It reminds me a bit of the Clinton sex scandals.  I can only speculate that the Republicans values-voter base assumed that Clinton would burn at the polls in light of the revelations about his sexual indiscretions, and sensing that, Republicans in congress pushed that issue hard… only to find out that much of the American public simply did not care.  

    Priorities.  

  • Magic_Cracker

    I still find it a little bizarre that some professed Christians on the political right have no problem praising avarice.

    I’ve had fundamentalists tell me that the Seven Deadlies are a Catholic (and therefor invalid) invention because — wait for it — the words “Seven Deadly Sins” followed by a list of seven deadly sins don’t appear word-for-word in the Bible. Usually, said fundamentalists then say that’s there’s WAY more than seven deadly sins and begin to enumerate their favorites laws from Leviticus. Why I pointed out that the Seven Deadlies are common-sense CATEGORIES into which  various laws can be placed, I was met with “La! La! La! Not in the Bible! La! La! La!” or some variation thereof.

  • NoDoubtAboutIt

    It’s too bad the people of India didn’t treat collaborators the way the people of Bajor did.

  • http://thatbeerguy.blogspot.com Chris Doggett

    Why is 16 a magic age?  Or 18?

    Ask your local DMV or voter rights boards. Any age limit will be somewhat arbitrary and fail to capture outliers; that doesn’t mean we shouldn’t set boundaries. (see also: Line-drawing fallacy)

    24yo and 15yo who are having sex may actually be closer in maturity levels than a 30yo and a 21yo.  

    “maturity levels” are a terrible standard to apply. Not only are they poorly defined and rarely map accurately to age, but maturity isn’t the issue, experience is. It’s why most states now allow 16 YO to get limited driving privileges and gain two years of experience before getting an unconditional license to drive, and why they have another three years to gain driving  experience before we allow them legal intoxicants.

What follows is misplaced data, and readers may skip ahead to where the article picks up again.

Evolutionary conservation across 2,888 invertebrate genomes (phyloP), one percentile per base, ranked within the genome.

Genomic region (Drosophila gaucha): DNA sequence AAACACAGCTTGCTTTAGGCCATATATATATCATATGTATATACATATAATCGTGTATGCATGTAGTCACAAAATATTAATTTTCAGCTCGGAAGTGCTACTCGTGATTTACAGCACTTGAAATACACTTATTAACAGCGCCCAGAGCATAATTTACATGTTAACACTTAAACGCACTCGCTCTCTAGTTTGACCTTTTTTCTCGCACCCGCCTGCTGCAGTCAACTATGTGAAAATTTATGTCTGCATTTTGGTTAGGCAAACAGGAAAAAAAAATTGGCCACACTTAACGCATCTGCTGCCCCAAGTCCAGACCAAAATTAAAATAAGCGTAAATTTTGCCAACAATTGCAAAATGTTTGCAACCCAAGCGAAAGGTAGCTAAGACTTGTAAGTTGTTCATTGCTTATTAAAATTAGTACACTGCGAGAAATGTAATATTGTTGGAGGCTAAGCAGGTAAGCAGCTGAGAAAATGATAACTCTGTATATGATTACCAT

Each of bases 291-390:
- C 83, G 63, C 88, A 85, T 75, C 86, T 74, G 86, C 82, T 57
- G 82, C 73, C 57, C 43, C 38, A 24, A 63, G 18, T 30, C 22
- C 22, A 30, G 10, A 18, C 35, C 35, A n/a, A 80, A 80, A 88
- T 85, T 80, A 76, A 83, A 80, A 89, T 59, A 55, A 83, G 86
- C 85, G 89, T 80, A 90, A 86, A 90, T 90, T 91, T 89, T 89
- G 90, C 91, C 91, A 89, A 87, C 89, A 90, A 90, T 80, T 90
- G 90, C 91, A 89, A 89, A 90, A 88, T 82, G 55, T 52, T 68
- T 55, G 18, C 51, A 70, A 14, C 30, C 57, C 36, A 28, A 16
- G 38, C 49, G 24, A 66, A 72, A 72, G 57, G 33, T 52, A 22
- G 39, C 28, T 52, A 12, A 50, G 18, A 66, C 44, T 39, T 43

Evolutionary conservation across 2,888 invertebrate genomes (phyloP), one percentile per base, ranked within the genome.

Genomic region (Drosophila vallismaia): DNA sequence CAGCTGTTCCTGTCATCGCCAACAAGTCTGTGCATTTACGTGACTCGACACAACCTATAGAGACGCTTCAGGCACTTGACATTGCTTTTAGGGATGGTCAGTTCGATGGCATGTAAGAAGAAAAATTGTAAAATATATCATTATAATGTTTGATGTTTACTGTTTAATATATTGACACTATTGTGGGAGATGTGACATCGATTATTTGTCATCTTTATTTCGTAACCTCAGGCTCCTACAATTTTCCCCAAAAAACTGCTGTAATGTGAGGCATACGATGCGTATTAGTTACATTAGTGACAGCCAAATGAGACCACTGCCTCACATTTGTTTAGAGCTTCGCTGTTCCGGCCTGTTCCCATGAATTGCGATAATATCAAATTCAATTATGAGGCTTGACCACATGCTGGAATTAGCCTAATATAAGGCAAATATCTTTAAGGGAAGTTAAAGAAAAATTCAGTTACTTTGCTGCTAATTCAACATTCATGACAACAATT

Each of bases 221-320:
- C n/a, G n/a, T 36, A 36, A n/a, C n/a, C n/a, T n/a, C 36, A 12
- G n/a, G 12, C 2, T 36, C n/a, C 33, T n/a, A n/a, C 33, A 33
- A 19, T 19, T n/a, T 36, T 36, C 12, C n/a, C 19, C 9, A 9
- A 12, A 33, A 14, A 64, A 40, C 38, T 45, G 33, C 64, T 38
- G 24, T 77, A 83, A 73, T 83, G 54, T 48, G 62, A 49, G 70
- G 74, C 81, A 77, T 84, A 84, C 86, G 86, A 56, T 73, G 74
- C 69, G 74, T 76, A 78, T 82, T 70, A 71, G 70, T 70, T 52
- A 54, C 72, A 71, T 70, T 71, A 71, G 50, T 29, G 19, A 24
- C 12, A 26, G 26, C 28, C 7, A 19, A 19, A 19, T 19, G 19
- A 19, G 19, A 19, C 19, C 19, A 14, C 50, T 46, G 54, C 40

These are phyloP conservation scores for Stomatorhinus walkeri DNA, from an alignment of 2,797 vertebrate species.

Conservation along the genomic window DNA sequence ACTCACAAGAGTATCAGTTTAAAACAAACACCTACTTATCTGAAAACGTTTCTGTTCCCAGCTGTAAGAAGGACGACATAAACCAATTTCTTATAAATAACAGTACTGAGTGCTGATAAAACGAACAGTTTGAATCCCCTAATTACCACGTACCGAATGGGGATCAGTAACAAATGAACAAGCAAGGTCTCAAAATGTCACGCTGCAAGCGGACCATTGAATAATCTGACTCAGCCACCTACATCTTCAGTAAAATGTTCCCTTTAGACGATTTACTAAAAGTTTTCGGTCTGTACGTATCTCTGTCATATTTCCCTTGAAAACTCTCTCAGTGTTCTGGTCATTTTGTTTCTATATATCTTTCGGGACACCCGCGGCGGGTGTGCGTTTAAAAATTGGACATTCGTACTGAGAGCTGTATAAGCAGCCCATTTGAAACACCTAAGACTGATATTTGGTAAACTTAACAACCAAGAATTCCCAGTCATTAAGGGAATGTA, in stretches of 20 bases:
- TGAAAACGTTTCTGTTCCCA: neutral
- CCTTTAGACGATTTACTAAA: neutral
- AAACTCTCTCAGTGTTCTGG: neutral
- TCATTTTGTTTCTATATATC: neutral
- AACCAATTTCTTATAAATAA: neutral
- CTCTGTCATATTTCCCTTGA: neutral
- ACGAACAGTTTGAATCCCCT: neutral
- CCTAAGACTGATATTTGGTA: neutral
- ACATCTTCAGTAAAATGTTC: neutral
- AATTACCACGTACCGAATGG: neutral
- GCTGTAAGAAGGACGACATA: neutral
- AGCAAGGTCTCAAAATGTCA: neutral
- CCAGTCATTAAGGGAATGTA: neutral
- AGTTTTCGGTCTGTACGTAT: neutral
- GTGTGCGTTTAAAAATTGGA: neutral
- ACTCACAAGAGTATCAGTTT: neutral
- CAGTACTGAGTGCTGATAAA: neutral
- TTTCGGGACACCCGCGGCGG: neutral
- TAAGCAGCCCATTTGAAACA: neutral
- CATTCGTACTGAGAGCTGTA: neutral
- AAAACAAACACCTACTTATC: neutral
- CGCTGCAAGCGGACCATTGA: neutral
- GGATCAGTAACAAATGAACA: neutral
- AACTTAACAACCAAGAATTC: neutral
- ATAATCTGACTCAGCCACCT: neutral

The issue isn’t “nine years age difference”, it’s the difference in life experiences (social/emotional/financial/independent) between a 15yo and a 21yo.  Life experience isn’t a great standard, because experience doesn’t map 100% to age, but in generally, age does map to experience overall, and far more so than mental/emotional maturity. What’s more, our society has been structured so that teenagers are gradually exposed to specific types of experience in order to (hopefully) transition them to adulthood. 

    I trust a post-pubescent teeanger to be able to say both yes and no to sex.  I don’t like laws that assume that they are unable to do so.

    The laws don’t assume they are unable to do so, they assume that they lack the experience, maturity, and decision-making skills to understand the implications of what they’re agreeing to. 

    Are you comfortable with laws that assume post-pubescent teenagers are unable to enter into legally-binding contracts?  What about criminal sentencing laws that have reduced penalties for minors versus adults? Because those all draw from the same base concept. 

    I think it’s particularly absurd to argue that a 14 or 15yo should be able to obtain birth control or an abortion without parental permission while also arguing that the same young woman is incapable of consenting to sex.

    I can’t imagine a single situation where a 14yo would want an abortion without obtaining parental permission. 
    And there have never been any exceptions to consent laws that might apply to a 14yo or a 15yo. Certainly in those cases, we wouldn’t ever want to engage in harm-reduction for STI’s and unplanned pregnancies by makign contraception available.

    If that means having sex with a 20 or even 30yo guy, I might think she’s making a bad choice